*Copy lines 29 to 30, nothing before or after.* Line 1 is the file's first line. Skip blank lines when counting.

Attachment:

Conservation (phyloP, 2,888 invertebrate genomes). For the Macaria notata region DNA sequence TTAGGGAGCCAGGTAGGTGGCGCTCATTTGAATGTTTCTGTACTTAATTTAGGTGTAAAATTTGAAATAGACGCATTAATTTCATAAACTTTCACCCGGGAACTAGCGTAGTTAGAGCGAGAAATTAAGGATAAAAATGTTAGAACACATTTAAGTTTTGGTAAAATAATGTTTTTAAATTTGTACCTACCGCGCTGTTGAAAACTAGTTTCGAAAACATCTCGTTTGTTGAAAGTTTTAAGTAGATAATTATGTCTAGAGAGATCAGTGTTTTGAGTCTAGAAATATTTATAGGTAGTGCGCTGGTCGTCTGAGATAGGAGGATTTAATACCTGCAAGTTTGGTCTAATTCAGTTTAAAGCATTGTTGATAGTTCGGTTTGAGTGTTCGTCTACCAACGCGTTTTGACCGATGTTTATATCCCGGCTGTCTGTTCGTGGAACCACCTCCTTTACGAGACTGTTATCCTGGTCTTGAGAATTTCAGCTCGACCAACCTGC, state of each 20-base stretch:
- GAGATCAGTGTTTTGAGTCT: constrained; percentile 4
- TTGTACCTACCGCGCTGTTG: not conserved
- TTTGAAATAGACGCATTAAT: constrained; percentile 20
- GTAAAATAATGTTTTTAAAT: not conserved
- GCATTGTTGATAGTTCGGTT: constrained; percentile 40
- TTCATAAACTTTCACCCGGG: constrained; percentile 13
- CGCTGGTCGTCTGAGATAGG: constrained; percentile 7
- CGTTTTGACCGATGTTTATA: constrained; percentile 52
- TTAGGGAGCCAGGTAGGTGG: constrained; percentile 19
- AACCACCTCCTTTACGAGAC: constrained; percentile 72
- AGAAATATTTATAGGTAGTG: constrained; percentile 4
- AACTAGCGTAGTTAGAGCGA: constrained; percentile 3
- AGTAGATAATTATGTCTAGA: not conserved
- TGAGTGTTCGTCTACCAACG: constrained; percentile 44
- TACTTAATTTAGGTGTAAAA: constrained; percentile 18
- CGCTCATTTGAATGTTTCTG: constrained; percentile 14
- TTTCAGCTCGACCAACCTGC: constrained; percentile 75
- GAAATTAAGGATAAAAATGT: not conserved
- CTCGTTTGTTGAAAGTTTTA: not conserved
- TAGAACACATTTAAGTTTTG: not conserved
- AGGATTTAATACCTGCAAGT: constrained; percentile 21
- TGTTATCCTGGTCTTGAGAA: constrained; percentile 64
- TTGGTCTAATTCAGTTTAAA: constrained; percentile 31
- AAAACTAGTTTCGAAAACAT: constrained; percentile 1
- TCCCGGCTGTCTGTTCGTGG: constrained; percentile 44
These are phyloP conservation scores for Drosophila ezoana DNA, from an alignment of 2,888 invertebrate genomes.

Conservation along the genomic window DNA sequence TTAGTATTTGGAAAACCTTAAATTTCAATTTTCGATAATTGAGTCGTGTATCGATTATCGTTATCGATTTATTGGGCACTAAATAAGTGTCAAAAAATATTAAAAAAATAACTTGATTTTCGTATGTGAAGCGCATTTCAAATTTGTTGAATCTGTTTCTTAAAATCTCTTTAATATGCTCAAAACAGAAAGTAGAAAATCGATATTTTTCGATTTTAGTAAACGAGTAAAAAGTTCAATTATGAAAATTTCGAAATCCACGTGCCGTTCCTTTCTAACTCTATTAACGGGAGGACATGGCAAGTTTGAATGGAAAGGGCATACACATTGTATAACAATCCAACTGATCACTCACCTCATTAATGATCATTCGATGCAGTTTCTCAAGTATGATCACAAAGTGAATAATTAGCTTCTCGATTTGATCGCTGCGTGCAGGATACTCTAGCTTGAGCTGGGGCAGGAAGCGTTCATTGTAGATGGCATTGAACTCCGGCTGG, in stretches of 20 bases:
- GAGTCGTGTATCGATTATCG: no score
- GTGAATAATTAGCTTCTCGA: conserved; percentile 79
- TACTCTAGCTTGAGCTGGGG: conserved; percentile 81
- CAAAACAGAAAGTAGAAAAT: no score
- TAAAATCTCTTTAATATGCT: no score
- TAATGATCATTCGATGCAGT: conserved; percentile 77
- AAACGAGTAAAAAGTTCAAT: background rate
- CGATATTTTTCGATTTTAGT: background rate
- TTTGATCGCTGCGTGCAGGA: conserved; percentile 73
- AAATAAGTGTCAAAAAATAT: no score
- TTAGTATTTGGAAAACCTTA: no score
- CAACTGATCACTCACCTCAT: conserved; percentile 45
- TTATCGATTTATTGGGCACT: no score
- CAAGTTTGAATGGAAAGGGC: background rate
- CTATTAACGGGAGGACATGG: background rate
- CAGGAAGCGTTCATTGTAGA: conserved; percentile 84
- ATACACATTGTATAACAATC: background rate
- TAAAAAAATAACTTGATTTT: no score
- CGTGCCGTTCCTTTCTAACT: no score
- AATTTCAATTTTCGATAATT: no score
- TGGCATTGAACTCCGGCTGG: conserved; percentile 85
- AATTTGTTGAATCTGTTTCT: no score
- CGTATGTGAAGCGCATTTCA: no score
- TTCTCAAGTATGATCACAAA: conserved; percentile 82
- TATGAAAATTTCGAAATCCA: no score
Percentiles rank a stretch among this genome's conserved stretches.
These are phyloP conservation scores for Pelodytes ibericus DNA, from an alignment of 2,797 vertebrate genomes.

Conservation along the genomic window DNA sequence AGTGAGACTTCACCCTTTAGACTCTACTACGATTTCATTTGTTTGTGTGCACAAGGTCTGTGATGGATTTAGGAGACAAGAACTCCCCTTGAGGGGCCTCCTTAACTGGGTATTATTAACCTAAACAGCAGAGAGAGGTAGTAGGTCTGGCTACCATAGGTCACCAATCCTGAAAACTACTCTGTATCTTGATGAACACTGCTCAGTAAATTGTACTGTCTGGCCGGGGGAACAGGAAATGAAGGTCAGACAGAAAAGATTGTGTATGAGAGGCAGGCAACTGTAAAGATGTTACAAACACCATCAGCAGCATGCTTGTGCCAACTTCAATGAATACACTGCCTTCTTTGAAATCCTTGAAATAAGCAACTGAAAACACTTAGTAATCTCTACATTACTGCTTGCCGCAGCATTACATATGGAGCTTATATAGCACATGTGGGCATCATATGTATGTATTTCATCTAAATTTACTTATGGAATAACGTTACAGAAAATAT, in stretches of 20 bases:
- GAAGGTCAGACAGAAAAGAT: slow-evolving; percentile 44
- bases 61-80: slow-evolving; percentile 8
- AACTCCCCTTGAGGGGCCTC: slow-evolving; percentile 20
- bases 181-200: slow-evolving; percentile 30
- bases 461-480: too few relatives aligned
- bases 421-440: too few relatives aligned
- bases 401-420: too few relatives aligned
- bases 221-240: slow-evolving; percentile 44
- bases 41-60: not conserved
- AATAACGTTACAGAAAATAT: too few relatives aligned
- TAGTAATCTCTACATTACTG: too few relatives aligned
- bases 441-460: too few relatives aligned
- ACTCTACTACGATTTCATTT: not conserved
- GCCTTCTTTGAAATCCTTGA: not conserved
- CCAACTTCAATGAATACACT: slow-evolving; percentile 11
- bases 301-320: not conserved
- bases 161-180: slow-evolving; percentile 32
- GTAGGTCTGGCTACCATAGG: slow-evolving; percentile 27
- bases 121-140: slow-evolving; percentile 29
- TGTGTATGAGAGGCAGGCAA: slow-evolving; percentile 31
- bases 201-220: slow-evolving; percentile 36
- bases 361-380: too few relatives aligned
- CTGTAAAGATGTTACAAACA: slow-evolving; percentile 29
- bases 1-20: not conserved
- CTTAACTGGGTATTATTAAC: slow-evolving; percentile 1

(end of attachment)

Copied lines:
- GAGTCGTGTATCGATTATCG: no score
- GTGAATAATTAGCTTCTCGA: conserved; percentile 79